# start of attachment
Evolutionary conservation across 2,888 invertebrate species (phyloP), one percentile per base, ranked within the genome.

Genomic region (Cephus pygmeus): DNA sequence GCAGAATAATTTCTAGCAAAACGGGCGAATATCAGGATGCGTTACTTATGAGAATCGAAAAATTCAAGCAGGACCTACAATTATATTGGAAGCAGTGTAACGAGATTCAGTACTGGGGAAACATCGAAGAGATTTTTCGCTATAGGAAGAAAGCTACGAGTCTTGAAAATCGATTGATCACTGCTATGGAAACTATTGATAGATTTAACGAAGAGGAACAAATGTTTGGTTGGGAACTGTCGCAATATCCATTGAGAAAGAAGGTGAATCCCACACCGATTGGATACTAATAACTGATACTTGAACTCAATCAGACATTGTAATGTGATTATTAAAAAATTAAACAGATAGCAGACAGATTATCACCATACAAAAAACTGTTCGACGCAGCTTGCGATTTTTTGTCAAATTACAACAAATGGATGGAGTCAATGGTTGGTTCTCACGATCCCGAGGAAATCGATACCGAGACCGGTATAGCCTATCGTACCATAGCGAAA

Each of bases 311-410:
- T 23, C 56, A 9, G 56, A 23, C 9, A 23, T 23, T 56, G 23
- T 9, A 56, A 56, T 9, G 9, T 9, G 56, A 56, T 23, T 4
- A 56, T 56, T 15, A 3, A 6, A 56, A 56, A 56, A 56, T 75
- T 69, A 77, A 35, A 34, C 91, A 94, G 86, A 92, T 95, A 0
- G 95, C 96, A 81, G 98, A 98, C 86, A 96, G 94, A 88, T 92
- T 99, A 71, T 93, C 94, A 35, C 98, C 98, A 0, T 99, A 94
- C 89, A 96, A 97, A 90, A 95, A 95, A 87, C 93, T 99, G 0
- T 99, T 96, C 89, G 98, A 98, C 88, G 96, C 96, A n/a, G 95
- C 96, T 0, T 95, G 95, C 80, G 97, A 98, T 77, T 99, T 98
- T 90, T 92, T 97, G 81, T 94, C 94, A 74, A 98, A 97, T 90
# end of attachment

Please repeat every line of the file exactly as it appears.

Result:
Evolutionary conservation across 2,888 invertebrate species (phyloP), one percentile per base, ranked within the genome.

Genomic region (Cephus pygmeus): DNA sequence GCAGAATAATTTCTAGCAAAACGGGCGAATATCAGGATGCGTTACTTATGAGAATCGAAAAATTCAAGCAGGACCTACAATTATATTGGAAGCAGTGTAACGAGATTCAGTACTGGGGAAACATCGAAGAGATTTTTCGCTATAGGAAGAAAGCTACGAGTCTTGAAAATCGATTGATCACTGCTATGGAAACTATTGATAGATTTAACGAAGAGGAACAAATGTTTGGTTGGGAACTGTCGCAATATCCATTGAGAAAGAAGGTGAATCCCACACCGATTGGATACTAATAACTGATACTTGAACTCAATCAGACATTGTAATGTGATTATTAAAAAATTAAACAGATAGCAGACAGATTATCACCATACAAAAAACTGTTCGACGCAGCTTGCGATTTTTTGTCAAATTACAACAAATGGATGGAGTCAATGGTTGGTTCTCACGATCCCGAGGAAATCGATACCGAGACCGGTATAGCCTATCGTACCATAGCGAAA

Each of bases 311-410:
- T 23, C 56, A 9, G 56, A 23, C 9, A 23, T 23, T 56, G 23
- T 9, A 56, A 56, T 9, G 9, T 9, G 56, A 56, T 23, T 4
- A 56, T 56, T 15, A 3, A 6, A 56, A 56, A 56, A 56, T 75
- T 69, A 77, A 35, A 34, C 91, A 94, G 86, A 92, T 95, A 0
- G 95, C 96, A 81, G 98, A 98, C 86, A 96, G 94, A 88, T 92
- T 99, A 71, T 93, C 94, A 35, C 98, C 98, A 0, T 99, A 94
- C 89, A 96, A 97, A 90, A 95, A 95, A 87, C 93, T 99, G 0
- T 99, T 96, C 89, G 98, A 98, C 88, G 96, C 96, A n/a, G 95
- C 96, T 0, T 95, G 95, C 80, G 97, A 98, T 77, T 99, T 98
- T 90, T 92, T 97, G 81, T 94, C 94, A 74, A 98, A 97, T 90